Google Inc (GOOG): Even Its Mobile OS is Getting Stink Eye from the EU

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Google Inc (NASDAQ:GOOG) must feel like it is being picked on. The European Union seems to almost make sport out of finding things wrong with Google’s business model and business practices. Could it be that the EU is just using Google as an example of the lawmakers finally “getting tough” on issues that they had essentially set up in the first place?

Google Inc (GOOG)Google Inc (NASDAQ:GOOG) has had to respond to charges about its search results, its privacy policies and how it collects user data, most recently it has been the target of an investigation into its practices to skirt around paying a “fair share” of taxes, and now the EU is looking into complaints that Google is being anti-competitive with its Android mobile operating system. Those complaints are leading EU regulators to launch an informal investigation and send out questionnaires  asking stakeholders about the way Google handles the licensing of Android with various handset makers.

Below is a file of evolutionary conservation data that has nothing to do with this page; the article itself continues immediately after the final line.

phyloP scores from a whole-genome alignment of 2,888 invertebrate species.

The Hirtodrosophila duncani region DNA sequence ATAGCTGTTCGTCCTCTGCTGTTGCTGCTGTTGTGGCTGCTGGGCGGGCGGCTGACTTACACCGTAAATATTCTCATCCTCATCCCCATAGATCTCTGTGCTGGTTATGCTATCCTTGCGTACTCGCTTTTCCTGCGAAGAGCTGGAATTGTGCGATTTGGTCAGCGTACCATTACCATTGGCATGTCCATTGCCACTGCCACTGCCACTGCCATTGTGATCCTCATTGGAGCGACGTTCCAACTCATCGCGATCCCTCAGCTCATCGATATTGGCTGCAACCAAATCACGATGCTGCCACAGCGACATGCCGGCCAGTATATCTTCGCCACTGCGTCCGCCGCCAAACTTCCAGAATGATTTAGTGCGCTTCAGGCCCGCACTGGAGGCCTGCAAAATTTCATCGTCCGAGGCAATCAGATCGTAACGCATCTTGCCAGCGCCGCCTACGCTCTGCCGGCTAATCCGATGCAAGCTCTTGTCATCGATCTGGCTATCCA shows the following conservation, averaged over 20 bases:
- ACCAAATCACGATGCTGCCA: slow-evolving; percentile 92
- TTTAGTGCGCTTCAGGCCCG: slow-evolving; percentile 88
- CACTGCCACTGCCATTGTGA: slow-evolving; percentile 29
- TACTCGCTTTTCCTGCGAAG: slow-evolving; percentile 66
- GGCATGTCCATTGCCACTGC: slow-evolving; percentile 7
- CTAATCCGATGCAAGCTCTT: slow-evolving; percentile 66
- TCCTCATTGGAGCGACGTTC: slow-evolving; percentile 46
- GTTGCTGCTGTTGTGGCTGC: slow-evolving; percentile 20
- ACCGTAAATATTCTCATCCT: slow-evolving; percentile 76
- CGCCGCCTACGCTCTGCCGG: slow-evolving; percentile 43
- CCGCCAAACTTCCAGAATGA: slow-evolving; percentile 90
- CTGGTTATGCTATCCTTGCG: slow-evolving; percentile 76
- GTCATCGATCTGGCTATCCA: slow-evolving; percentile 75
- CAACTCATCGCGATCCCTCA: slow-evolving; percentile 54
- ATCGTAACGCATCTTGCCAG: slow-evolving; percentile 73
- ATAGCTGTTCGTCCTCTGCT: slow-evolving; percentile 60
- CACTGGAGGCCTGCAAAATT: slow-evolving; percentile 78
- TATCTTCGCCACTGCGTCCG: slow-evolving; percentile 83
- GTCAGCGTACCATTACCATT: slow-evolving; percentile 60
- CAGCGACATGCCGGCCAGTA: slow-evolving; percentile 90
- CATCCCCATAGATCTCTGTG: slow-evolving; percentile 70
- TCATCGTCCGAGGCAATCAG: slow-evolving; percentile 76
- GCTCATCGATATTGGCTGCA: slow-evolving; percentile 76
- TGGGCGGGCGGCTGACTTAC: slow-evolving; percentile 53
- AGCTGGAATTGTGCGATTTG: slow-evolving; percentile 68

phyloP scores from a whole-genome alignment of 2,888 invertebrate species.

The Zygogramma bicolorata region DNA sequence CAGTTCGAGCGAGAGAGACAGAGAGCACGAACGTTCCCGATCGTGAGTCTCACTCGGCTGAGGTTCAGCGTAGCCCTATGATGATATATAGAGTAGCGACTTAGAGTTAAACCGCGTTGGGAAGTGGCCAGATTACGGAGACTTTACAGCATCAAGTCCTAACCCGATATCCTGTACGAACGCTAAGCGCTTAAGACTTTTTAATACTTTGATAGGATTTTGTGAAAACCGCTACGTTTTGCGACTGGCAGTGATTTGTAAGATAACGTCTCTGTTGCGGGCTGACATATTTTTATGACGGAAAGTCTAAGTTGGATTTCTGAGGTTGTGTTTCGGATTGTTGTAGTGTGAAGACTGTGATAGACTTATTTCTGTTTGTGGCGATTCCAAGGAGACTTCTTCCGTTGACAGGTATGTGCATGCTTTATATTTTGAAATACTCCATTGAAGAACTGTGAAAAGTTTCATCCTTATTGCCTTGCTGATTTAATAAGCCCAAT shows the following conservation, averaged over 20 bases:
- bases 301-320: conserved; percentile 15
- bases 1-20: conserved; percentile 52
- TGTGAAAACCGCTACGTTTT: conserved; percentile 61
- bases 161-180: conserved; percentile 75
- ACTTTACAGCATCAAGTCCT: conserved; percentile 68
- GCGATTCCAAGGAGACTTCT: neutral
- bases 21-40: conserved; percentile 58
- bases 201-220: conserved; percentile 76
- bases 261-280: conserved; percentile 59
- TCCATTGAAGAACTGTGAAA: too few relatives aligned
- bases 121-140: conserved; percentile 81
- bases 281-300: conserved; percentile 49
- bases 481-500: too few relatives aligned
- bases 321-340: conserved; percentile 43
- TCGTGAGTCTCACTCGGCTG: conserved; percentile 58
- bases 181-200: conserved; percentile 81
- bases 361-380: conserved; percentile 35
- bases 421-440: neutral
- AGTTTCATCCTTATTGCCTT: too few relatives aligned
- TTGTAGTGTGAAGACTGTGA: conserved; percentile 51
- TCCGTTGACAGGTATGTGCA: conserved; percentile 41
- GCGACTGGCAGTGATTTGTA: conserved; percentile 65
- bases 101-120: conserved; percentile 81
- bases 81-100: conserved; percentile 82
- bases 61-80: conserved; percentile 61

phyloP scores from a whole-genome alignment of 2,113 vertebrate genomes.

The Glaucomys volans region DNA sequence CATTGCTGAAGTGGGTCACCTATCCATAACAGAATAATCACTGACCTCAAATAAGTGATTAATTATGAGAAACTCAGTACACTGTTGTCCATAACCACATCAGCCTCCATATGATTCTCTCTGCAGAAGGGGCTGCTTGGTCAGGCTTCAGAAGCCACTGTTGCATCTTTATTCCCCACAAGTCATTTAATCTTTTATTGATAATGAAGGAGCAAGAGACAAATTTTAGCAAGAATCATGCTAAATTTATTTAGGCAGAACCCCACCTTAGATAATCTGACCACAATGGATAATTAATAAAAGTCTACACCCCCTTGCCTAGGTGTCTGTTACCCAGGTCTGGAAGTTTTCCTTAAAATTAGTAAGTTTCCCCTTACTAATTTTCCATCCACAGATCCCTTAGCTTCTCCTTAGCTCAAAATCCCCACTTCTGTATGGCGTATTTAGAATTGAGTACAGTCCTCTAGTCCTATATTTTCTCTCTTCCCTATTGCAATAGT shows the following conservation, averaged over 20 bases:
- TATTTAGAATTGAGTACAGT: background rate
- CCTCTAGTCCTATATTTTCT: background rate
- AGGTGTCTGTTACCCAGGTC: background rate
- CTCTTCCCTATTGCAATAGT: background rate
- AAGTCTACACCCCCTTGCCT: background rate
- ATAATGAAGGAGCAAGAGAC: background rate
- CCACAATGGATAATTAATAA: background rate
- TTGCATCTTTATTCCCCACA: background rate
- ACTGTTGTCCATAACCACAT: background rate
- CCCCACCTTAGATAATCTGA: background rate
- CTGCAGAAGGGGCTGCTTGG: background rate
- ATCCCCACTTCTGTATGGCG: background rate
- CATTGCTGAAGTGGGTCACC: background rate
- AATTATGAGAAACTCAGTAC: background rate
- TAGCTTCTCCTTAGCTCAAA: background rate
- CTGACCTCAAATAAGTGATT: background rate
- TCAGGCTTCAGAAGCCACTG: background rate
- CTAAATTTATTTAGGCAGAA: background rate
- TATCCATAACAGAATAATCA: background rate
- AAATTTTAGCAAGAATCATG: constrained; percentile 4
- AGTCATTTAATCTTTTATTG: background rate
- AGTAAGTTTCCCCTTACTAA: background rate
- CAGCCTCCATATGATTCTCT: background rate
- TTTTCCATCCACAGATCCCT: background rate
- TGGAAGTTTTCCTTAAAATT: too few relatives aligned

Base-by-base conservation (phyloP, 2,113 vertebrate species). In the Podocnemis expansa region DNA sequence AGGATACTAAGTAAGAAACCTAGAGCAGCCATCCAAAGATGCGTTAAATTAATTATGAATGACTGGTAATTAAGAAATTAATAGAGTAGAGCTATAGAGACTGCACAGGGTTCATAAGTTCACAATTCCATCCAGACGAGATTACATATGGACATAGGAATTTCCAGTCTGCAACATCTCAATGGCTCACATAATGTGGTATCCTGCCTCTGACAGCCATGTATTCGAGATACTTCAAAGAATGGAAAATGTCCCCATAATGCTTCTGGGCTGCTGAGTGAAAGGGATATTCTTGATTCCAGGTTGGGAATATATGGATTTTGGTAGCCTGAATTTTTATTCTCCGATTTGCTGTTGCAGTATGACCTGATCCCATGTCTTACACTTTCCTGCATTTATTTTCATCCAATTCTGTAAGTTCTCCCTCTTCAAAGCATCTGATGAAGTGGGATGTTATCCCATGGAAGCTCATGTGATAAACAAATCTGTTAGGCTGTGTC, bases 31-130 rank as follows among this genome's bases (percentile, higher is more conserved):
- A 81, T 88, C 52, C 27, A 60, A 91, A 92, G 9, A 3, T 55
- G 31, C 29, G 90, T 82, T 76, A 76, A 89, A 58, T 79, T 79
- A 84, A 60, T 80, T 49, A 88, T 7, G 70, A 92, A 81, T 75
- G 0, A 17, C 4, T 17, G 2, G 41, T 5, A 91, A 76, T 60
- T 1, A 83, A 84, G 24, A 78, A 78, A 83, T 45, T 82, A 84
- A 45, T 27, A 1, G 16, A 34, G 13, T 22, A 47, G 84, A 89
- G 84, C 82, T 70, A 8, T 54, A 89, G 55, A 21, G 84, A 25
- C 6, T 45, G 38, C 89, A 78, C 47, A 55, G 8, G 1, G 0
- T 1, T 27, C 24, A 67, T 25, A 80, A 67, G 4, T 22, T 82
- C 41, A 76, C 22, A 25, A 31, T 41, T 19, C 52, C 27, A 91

It seems that the focus of this early investigation will revolve around complaints that Google Inc (NASDAQ:GOOG) secures exclusivity deals with various handset makers, meaning that those companies who agree to use the Android OS on their handsets would not be allowed to place any rival OS on any other handsets.  That, according to EU antitrust rules, squashes competition from other competing operating systems, as the market for handset makers for OSs get sliced when some companies sign these exclusive deals and thus are not allowed to make phones for other companies. There are also documents that reportedly describe Google as making exclusive deals for some of its properties as well, like YouTube – keeping the phones from having competing properties on the handsets.

These documents also supposedly describe Google Inc (NASDAQ:GOOG) as selling its Android OS below coast to these manufacturers and the making special requests to those companies to either delay or cancel launches of devices that were slated to run on a competitive OS like Windows Phone by Microsoft Corporation (NASDAQ:MSFT).

Where did these complaints come from, considering some of these handset markers are working with the dominant OS in the market at about 74 percent according to numbers by Gartner?

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